Still fresh in our minds is the memory of the vile and battle-ready mob of mostly middle-aged white men who assaulted Congress on Jan. 6, 2021. Many in this mob attacked Capitol police, injuring more than 140 officers, as they attempted to forfeit the peaceful transfer of presidential power.
Just months before we witnessed some of the largest protests in our nation’s history. It is estimated that hundreds of thousands marched in solidarity declaring Black Lives Matter, disrupting street intersections and at times vandalizing property. BLM protests systemic unjust and unequal treatment by some in law enforcement.
The residents surrounding the Canadian Capital complex in Ottawa, Canada, have been experiencing truck horns sounding and impassable intersections day and night for two weeks. The Ambassador Bridge, linking Windsor, Canada, with Detroit, clogged with big rigs, creating an impasse that is just being cleared.
This chaos is caused by anti-vaxxers who are making their desires known to end mask mandates and lift COVID-19 vaccine requirements.
Protests are nothing new. But there is something different about recent protests. We are witnessing something we have not seen in our generation.
Rarely in the past have we seen so much rancor, intensity, and pure anger in so many places for so long. In the past protests were not uncommon, but the level of anger, outrage and commitment has recently moved to a fevered pitch.
We know the reason why the intensity is so high: the media.
Social media, conservative talk shows, cable and podcasts are pushing people to the edge by design. Our national intelligence agencies have reported that even foreign adversaries like Russia, North Korea and Iran are employing social media campaigns to gin up discontent and promote chaos.
Printed words never generate the kind of emotional frenzy as can impassioned faces on screen or desperate voices over the airwaves.
Modern messengers on social media and cable TV have learned to both motivate and profit from the ability to harness, cultivate, channel and direct hate.
Hate appears to be the new currency of our society.
Media that channel hate get bigger and more committed audiences, high viewer ratings and reshape our elections.
If I am screaming now with these words you see in print you would not hear me.
But if I scream about something “being taken away” or “stolen from us” or “being replaced by illegal migrants” on YouTube or on a talk show, you would feel my passion and possibly empathize with my plea for action.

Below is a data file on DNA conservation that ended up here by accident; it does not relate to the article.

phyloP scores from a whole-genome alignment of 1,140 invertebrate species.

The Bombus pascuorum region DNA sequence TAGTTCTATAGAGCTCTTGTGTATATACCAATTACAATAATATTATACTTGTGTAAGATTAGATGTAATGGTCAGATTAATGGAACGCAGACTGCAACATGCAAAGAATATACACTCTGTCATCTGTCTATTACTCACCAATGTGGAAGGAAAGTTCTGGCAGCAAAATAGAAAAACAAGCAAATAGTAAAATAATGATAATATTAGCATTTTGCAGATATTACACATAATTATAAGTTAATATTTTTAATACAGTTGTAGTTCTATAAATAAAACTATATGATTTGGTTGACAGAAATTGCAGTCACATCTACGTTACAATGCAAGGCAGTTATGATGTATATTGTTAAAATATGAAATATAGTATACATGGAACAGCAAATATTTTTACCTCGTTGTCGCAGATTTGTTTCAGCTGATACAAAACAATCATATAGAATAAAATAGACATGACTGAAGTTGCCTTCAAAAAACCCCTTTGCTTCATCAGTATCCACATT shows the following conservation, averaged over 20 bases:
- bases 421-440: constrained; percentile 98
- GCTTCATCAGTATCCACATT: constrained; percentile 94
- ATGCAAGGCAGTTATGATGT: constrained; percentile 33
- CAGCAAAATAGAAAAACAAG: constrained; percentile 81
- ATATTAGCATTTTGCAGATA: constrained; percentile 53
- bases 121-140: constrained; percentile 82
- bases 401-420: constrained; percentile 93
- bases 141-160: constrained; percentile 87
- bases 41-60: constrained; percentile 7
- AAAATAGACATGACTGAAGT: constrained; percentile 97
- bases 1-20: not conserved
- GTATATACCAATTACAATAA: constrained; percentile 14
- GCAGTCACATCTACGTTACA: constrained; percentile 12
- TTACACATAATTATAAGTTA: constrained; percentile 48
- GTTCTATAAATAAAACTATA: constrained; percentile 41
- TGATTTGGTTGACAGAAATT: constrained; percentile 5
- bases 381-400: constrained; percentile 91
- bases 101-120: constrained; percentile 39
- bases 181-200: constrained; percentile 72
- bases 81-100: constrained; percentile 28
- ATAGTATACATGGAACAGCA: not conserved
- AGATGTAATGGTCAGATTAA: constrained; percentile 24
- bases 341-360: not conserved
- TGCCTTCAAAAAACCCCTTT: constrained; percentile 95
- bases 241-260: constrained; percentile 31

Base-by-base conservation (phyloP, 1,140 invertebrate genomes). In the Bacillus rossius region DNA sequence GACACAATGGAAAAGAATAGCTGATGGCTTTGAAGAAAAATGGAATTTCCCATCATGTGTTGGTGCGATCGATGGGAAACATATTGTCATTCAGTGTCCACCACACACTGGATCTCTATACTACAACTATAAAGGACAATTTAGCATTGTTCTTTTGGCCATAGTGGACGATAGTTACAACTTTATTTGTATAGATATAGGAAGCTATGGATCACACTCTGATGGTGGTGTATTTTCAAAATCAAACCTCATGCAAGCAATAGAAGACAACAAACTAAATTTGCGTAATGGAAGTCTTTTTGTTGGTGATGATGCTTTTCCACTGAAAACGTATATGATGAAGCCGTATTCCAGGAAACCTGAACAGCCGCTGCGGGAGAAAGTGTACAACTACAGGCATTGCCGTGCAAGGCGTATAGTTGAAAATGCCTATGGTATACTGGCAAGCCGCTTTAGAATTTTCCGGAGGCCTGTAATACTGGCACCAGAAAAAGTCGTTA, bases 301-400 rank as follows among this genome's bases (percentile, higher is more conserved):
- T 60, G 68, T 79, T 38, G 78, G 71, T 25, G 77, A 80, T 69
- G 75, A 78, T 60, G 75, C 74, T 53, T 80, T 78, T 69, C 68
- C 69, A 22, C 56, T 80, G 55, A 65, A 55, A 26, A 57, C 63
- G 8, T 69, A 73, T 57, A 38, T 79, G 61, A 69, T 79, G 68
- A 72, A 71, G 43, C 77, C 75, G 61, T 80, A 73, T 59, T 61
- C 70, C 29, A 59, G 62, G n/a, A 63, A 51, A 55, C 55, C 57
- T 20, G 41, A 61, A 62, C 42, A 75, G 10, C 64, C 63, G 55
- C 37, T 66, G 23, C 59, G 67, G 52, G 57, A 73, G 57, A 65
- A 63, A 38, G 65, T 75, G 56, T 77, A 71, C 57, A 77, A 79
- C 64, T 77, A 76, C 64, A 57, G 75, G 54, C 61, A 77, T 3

Humans, despite our creative side, compassion and altruistic nature, we are also creatures of other emotions. Many easily succumb to manipulation through messages of fear and hate.
Some social media venues outright lie that we may be stirred up and manipulated. Trapped by a cycle of emotion, viewers experience anger and frustration, go back to hear the same lies again and again to reinforce these emotions.
Now, more than ever, many are hyper-motivated and quite willing to damage, burn, assail, deny the rights of others, and sometimes inflict injury to bystanders, ironically usually about their rights and the rights of others.
The sad part is that vandalism, arson, assault or even attempted murder are not only crimes, but their commission diminishes the likelihood their viewpoint will be embraced.
In other words, too much passion and causing too much disruption ends up distorting the very message a protest group is trying to promote.
How do we resist this most recent phenomena of extreme emotions?
This starts with each one of us. Whenever we feel anger to the point of hatred, acknowledge that the solution will be hindered if this hate morphs into violence and destruction. While screaming out you cannot hear a reasonable reply.
Second, attempt to disconnect from those selling hate and anger. Recognize that if you feel upset after what Fox or Newsmax just announced, you are likely a victim of their fear and hate-formatted programming.
Third, recognize resolving issues requires finding common ground and acting with mutual respect. If the goal is to create change, then presenting civility offers a better path.
Finally, embrace a higher road. Jesus of Nazareth, the Buddha, Mahatma Gandhi, Martin Luther King, and our most venerated figures of history are all known for non-violence. Offering compassion for the opposition represents a higher form of human nature.
While at times war and violent action may be a necessity, these should be our last choices to moving our society forward.
I wish you peace and calmness as we resolve our differences together.
Jonathan Kraut directs a private investigations agency, is the CEO of a private security firm, is the COO of an accredited acting conservatory, a published author, and Democratic Party activist. His column reflects his own views and not necessarily those of The Signal or of other organizations.